Is it the norm for an agent to call an actor with an audition but not provide sides? To me, this is absurd.
My last agent was well-respected and renowned, and every single time I had an audition she would email me the sides and character breakdown. I am now with a smaller agency and they never provide sides. They always say that the sides are posted on Showfax or that I can find more info on LA Casting. This leaves me running around searching all over the Internet for vital audition information, which I feel should be readily provided by my agent. For one, a Showfax membership is $68 per year, and a nonmember must pay $2 per sides. The last time this happened, I had absolutely no available credit on my credit cards and had to borrow a friend's card just to get the sides for my next-day audition. Is this not ridiculous? What if I hadn't been able to get my friend's card? Would I have had to miss the audition?
At this point, honestly, I am sick and tired of my agent not providing such vitals for auditions. Don't agents have access to all the sides on Showfax? Are my expectations of my agent unreasonable?
Let me first clarify the Showfax facts, with a little help from my friend Bob Brody, Actors Access/Showfax general manager. According to Brody, "Sides Express comes gratis to the agents and managers signed up with Breakdown Services. They're downloading and forwarding sides in the thousands daily. It almost makes me wonder when I read postings about how slow things are auditionwise. I doubt if agents are downloading so many sides to simply cut into paper dolls! And the 1,000-plus pages of sides that come in daily for posting—slow?
"Showfax members…can download what sides they need and make unlimited submissions on Actors Access for free," he continues. "Non–Showfax members can also download sides, and there is a $1 per page service charge. FYI pages, location maps, etc. are free of charge. Sides Express is not public because there are a few projects [for which] casting wants the sides distributed only via one's agent." Brody encourages readers with any other questions about Showfax to email him at email@example.com, and he'll happily make sense of the system.
So if agents and managers have free access to sides and character descriptions, why wouldn't your agent bother sending them to you? That depends. Is it a very small, understaffed office that's always slammed with calls and paperwork? When you visit, do you get the sense that things are running smoothly or is it a messy whirlwind? I think most larger agencies provide sides consistently, but yours could simply be overwhelmed. I asked two Los Angeles–based agents at boutique agencies for their input on your question.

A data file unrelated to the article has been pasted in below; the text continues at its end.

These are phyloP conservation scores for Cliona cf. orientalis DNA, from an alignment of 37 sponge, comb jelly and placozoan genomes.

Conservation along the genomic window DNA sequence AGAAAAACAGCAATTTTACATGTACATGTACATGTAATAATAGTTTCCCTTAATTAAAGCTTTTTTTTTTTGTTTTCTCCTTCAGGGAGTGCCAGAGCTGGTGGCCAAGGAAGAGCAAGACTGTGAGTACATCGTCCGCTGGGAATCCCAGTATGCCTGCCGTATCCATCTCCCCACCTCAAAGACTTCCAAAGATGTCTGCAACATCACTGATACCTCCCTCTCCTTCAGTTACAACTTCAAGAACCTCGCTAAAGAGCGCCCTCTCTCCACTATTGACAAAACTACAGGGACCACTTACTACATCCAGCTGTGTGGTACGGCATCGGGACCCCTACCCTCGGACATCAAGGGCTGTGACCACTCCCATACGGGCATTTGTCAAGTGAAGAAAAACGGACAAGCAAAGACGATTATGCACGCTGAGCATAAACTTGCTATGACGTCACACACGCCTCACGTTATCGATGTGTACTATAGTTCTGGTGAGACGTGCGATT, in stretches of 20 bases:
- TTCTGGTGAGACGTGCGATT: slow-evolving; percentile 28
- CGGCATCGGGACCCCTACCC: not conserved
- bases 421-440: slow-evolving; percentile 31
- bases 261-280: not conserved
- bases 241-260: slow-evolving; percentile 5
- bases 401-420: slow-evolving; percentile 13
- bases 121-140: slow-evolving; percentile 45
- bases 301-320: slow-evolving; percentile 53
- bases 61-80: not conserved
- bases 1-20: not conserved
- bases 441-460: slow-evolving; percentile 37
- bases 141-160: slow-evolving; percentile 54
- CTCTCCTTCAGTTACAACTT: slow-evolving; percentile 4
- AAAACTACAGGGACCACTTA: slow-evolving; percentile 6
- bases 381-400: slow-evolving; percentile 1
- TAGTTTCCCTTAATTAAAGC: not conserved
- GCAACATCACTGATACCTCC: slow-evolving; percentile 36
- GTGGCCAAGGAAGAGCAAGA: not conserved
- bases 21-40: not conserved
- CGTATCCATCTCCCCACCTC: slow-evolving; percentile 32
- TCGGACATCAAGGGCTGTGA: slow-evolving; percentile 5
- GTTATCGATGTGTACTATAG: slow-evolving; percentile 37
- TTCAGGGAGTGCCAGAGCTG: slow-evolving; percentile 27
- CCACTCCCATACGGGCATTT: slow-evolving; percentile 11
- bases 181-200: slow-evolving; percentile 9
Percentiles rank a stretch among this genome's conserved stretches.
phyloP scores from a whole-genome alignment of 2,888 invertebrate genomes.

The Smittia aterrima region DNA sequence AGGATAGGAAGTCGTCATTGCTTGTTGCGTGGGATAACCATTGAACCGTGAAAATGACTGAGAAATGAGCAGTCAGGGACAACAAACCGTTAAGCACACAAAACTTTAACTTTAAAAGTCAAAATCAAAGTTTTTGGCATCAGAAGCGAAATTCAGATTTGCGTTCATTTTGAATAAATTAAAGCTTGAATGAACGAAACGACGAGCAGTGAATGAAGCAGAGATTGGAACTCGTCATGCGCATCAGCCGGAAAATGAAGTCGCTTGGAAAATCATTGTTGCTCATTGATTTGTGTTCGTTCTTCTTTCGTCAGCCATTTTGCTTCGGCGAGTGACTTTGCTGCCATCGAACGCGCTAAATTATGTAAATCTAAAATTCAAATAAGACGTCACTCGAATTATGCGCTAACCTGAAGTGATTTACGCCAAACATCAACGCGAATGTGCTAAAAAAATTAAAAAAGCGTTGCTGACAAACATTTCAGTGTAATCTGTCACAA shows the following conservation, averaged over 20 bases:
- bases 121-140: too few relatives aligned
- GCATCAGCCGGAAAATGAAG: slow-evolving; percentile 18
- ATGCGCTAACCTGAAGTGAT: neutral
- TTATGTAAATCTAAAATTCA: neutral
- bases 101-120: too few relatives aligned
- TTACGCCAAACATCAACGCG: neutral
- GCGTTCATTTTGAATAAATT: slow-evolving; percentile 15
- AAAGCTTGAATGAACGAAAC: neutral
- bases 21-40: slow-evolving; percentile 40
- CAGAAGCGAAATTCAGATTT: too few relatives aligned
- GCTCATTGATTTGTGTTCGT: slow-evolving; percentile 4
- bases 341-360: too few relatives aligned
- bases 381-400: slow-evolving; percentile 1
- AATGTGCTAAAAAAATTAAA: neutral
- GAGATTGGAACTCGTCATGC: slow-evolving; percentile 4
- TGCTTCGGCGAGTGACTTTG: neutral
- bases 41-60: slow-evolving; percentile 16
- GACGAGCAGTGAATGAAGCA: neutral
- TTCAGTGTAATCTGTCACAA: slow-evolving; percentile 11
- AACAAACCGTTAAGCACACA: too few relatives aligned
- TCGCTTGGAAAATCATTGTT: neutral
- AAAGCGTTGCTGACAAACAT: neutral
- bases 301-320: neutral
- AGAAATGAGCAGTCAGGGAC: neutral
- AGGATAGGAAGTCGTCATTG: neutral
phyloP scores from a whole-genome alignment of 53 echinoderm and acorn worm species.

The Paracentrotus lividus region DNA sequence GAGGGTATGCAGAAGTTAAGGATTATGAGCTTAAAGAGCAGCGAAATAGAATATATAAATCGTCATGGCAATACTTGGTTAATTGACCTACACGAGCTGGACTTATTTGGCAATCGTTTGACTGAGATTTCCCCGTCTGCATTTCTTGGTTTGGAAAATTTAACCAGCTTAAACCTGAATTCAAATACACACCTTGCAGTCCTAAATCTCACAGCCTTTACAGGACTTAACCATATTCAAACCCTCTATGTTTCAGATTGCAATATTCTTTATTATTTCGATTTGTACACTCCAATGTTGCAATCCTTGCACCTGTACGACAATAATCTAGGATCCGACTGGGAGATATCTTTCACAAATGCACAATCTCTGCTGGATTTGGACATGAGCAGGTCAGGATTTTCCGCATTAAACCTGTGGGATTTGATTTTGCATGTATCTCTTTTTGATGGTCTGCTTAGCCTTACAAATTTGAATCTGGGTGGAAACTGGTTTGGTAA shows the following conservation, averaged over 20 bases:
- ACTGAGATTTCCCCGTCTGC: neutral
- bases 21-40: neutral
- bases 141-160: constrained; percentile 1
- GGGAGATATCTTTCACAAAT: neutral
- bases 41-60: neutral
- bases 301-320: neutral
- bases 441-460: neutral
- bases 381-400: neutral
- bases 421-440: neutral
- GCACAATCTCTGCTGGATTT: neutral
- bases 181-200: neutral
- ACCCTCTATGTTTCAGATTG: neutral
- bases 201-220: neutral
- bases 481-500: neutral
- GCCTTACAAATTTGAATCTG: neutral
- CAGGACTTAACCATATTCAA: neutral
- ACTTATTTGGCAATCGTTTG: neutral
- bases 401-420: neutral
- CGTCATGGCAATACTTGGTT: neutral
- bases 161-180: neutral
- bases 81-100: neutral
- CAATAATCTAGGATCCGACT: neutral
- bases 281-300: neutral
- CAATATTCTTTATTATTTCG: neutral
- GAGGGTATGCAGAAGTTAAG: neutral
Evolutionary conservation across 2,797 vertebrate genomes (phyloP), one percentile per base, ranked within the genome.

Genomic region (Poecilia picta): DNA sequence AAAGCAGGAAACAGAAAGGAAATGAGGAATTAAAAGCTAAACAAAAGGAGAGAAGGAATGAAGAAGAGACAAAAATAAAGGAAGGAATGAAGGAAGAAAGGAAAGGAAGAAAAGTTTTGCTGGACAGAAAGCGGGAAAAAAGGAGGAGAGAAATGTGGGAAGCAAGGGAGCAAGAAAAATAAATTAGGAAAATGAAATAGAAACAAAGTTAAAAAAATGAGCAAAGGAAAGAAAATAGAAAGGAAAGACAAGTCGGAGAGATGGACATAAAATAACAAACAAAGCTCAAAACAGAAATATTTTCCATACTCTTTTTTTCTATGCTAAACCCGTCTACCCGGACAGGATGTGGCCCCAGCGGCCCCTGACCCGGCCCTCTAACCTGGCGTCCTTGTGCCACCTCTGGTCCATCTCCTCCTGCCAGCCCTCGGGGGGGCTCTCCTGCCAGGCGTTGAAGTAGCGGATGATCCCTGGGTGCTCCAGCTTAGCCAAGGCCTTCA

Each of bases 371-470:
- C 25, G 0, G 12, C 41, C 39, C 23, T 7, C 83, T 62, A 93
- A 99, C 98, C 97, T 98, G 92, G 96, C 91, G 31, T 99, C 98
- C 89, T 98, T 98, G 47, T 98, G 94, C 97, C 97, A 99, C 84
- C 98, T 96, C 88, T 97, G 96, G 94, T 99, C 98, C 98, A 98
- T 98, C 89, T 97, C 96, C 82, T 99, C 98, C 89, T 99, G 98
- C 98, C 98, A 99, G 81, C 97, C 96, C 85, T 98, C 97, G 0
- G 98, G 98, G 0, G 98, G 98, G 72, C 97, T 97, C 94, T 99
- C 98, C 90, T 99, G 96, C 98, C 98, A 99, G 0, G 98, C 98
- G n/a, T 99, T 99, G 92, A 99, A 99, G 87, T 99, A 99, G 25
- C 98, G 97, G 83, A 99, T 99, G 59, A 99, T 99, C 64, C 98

"He's right," said one. "His representation should supply all material needed for him to book the role. Not only does this ensure that he has the correct sides in a timely manner, but it also gives the rep a chance to prescreen exactly what it is the client is going in for. That's just responsible representation."
The other had a more nuanced point of view. "We always provide the breakdown, whether it be commercial, motion picture/TV, or theatre," he wrote in an email. "If we are really pressed for time, we ask actors to use Showfax, and upon signing a new client, we expect him to keep a yearly account with them. The bottom line is we would rather use our time to get that actor his next audition than just do his paperwork for him. However, even if an actor has a Showfax account, he won't be able to see the breakdown for most episodics or movies, and it is incumbent upon each agent/manager to send forth the best-prepared actors they can. Their livelihood depends on the actors they represent doing well on every audition. So it would follow that the more preparation they can provide to each actor, [the more it] helps everyone involved—including the casting director, who needs to see the actor's best work."
Still, this agent cautions against judging your rep too harshly: "I would expect that this actor be sympathetic if it's a one-person office and do his own hunting and gathering if he can. He needs to appreciate the fact that his agent is getting the door open for him, and that's very important. Not every office is the same. Tell the actor not to be a diva."
I am a 14-year-old girl who until just a couple of months ago was only doing community theatre, children's theatre, and school plays. I've only been in a couple of Equity shows, and I've auditioned for a few more. I am not an Equity member. I have 15 shows on my résumé now, but they're mostly non-Equity shows.
Should I get rid of my school and children's theatre productions because they look amateur? Or should I keep them because it looks good that I have so much experience at my age?
via the Internet
Keep your nonunion and school credits on your résumé. As you continue booking more professional jobs and your résumé fills up, you can drop the least impressive credits from your list. Cut school credits first, but keep shows in which you had sizable roles until you have similar credits in the outside world.
You're very young. Auditors realize you haven't been at this very long and won't expect you to be union. It's impressive that you have done so much; it shows your dedication and your seriousness about the theatre. Just remember, there's plenty of time to work Equity gigs, so be sure you get the most out of your local nonunion scene before you join the union. If a producer really needs you for a union role, he or she will Taft-Hartley you (giving you the right to join Equity) and you'll have your card in no time.
For more on joining Actors' Equity Association, go to www.actorsequity.org/membership/howtojoin.asp.